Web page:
10-9 game with Clarinda (Iowa) A's included 25 hits, 11 errors, 23 runners left on base, multiple baserunners cut down, and, finally, 2-outs, walk-off, 2-runs single off left-field wall by Chillicothe's Dom Trevino

By PAUL STURM, C-T Sports Editor
CHILLICOTHE, Mo. — Nearly all – if not all – sports fans recognize and understanding the meaning of the phrase “winning ugly.”
The postseason-bound 2019 Chillicothe (Mo.) Mudcats didn’t just “win ugly” at home Saturday night; they might have “won ugliest.”
The salient point to remember, however, is that the operative word in such a description is not the adverb, but the verb – won.
Trying to chase down MINK League North Division leader St. Joseph and stay ahead of defending league champion Sedalia in the race for playoffs positioning, the Mudcats managed to put lipstick on the sow’s ear of a game they played against the woebegone Clarinda (Iowa) A’s, claiming a walk-off 10-9, 10-innings victory on Dom Trevino’s booming 2-outs drive over the left fielder’s head that scored teammates Brandon Settles from third base and Chet Merritt from second.
Already having rallied from an 8-6 deficit after 8-1/2 innings to push the game into extra innings, Chillicothe (23-12, 21-11) was down to its last out in the 10th with no one aboard when A’s relief pitcher Nate Bentura – his team’s right fielder the first eight innings – drifted a pitch too far inside to Mudcats’ cleanup hitter and home run threat Nolan Metcalf, catching him on the arm.
With the very swift Settles inserted to replace Metcalf on the basepaths, Merritt watched four pitches in a row also miss the strike zone, putting him on first and Settles in scoring position for Trevino. When an 0-1 pitch to him eluded the catcher, both the potential tying and winning runs were in scoring position.
After taking a second ball, Trevino – owner of only six extra-base hits in 96 previous official at-bats and not a likely candidate to “muscle up” – did just that, “burning” the Clarinda left fielder justifiably playing at only medium depth to try to cut down on the greater possibility of a ball landing in front of him or to give him a chance to throw out the potential game-ending run at the plate in the event of a basehit his way.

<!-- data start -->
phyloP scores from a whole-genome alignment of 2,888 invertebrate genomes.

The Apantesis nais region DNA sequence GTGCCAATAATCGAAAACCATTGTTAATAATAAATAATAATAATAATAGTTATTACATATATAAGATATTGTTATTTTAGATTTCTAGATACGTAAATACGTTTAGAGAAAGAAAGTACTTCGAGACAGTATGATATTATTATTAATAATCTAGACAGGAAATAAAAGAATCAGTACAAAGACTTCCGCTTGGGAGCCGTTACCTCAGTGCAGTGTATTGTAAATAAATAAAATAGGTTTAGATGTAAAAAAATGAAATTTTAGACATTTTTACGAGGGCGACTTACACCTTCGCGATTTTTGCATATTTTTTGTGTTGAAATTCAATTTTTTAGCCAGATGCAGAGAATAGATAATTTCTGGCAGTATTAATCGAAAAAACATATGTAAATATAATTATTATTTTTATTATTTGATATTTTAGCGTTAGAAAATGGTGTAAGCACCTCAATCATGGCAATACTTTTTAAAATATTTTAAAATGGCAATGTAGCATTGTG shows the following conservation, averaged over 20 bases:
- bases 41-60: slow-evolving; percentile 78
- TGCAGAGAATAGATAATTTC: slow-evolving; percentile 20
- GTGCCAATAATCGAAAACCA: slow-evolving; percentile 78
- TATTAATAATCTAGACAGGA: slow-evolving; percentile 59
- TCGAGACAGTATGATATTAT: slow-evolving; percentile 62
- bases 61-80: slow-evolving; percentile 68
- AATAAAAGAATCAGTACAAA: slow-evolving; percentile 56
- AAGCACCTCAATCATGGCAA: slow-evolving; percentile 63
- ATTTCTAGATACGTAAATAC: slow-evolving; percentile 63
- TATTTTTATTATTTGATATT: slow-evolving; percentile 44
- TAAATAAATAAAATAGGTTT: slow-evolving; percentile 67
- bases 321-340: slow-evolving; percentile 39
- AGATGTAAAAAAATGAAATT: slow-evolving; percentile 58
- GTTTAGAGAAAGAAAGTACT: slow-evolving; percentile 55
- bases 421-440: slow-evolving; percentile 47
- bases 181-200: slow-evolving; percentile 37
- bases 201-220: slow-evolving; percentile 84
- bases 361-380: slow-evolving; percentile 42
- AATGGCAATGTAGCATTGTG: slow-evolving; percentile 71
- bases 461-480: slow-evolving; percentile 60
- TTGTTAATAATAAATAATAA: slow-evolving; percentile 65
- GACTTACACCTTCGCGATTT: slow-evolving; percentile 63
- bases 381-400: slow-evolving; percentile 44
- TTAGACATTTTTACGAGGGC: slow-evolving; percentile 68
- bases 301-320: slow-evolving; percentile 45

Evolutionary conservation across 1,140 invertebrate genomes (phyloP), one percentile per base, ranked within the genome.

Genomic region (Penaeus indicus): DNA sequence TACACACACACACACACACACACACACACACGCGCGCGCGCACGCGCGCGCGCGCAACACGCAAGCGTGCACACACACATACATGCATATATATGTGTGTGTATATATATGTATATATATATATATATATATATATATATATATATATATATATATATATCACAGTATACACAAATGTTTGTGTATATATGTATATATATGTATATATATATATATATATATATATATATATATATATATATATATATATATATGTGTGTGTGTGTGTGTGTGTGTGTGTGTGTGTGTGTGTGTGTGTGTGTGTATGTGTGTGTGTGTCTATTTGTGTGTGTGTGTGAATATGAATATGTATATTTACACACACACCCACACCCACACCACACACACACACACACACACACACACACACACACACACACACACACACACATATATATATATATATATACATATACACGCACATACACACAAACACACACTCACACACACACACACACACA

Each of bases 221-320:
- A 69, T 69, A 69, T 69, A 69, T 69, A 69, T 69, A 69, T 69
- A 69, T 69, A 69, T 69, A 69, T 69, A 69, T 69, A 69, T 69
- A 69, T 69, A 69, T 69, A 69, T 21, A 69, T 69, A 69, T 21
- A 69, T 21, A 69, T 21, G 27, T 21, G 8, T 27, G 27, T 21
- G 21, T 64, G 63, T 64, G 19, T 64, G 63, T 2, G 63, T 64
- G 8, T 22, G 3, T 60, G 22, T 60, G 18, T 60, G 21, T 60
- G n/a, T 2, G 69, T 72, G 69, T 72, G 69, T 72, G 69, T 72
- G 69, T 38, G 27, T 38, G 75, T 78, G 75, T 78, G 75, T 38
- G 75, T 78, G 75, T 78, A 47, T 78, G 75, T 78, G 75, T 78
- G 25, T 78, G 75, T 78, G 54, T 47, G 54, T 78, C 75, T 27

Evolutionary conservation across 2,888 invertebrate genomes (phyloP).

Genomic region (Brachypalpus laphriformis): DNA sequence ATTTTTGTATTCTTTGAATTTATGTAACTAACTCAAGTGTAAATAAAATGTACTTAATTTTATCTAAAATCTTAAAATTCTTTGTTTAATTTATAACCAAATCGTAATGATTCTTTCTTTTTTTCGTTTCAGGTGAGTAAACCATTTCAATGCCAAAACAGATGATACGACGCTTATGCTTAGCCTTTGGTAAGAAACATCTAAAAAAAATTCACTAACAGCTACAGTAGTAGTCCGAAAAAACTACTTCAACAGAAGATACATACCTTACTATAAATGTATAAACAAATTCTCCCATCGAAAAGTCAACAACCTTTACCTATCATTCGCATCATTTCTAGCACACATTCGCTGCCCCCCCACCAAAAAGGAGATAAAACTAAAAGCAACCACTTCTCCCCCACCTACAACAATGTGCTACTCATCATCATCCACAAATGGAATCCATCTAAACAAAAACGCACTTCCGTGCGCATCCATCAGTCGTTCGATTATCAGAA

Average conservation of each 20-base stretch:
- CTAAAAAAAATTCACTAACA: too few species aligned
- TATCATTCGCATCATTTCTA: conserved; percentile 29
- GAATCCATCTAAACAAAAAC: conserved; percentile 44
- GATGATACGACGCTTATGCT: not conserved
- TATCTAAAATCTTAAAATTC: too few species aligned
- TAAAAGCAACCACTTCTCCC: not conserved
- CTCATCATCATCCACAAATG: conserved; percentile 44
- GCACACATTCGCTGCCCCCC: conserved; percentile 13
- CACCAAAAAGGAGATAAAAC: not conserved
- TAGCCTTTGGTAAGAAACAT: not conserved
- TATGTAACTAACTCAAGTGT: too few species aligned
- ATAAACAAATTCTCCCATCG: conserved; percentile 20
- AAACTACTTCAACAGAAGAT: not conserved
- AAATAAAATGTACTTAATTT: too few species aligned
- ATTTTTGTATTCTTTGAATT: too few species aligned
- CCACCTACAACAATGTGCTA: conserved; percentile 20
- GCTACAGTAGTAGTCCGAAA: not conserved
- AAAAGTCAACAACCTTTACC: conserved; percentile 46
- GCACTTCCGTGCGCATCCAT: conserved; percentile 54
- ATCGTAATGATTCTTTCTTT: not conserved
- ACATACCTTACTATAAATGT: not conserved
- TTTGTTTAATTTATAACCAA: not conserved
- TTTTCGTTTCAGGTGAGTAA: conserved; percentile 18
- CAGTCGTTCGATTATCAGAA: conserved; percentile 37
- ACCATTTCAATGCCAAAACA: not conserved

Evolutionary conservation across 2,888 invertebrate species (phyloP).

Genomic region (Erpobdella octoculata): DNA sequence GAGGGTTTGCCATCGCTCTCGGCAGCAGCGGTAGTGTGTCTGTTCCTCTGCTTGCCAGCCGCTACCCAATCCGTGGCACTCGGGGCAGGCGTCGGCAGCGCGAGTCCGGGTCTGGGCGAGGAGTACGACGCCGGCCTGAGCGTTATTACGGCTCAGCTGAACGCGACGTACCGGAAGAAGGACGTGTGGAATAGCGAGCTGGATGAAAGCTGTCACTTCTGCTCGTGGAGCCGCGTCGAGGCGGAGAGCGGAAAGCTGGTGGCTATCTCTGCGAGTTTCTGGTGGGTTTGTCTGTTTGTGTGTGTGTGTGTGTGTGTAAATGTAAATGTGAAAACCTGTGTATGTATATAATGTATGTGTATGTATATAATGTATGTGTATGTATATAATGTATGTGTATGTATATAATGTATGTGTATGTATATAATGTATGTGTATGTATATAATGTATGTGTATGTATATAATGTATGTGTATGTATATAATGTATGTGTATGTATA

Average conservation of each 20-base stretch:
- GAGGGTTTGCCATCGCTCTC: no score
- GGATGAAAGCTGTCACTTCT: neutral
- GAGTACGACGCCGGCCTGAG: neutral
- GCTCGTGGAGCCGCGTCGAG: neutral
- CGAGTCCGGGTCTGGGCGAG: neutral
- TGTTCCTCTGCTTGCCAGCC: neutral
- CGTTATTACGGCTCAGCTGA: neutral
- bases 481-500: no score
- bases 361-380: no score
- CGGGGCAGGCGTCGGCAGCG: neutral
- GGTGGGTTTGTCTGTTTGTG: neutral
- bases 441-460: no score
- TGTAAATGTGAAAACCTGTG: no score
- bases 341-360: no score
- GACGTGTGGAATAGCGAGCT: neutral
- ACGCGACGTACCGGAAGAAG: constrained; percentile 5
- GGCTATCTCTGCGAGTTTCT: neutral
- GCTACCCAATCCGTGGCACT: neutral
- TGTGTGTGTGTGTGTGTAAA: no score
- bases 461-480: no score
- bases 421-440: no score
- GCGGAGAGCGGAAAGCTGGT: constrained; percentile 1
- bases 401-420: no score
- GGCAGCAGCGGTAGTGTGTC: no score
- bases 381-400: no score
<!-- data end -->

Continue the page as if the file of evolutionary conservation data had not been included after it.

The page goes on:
Instead, Trevino (Edmond, Okla.) barrelled Bentura’s offering and sent it soaring high and deep to left. The left fielder futilely turned and chased toward the wall, but the ball landed just in front of the fence or against it, meaning an easy trip home for both runners and a highly-valuable, if unlikely, victory for the Fish. Ironically – perhaps in keeping with the game’s often-dysfunctional tone – Trevino technically was denied his seventh extra-base hit by his longest blow of the summer, since official scoring rules treat his game-winning hit as only a single, since the winning run scored before he reached second base and his advance there wasn’t necessary for the deciding run to score.
By pulling another victory out of the fire, Chillicothe kept pace with St. Joseph’s stampeding Mustangs (28-9, 22-7 MINK) – winners of 6-consecutive league outings and eight of their last 10, trailing the Ponies by 2-1/2 games as the teams prepare to meet for the first of four head-to-head games in the last nine days of the season Sunday evening (July 14).
A Chillicothe triumph in that 6:05 p.m. contest on “Chuck” Haney Field in Chillicothe’s “June” Shaffer Memorial Park Stadium would intensify the drama level of the last week-plus of the regular season; a St. Joseph win likely would necessitate the Mudcats bucking the odds and sweeping the remaining three contests just to have a chance of lassoing the Mustangs at the wire.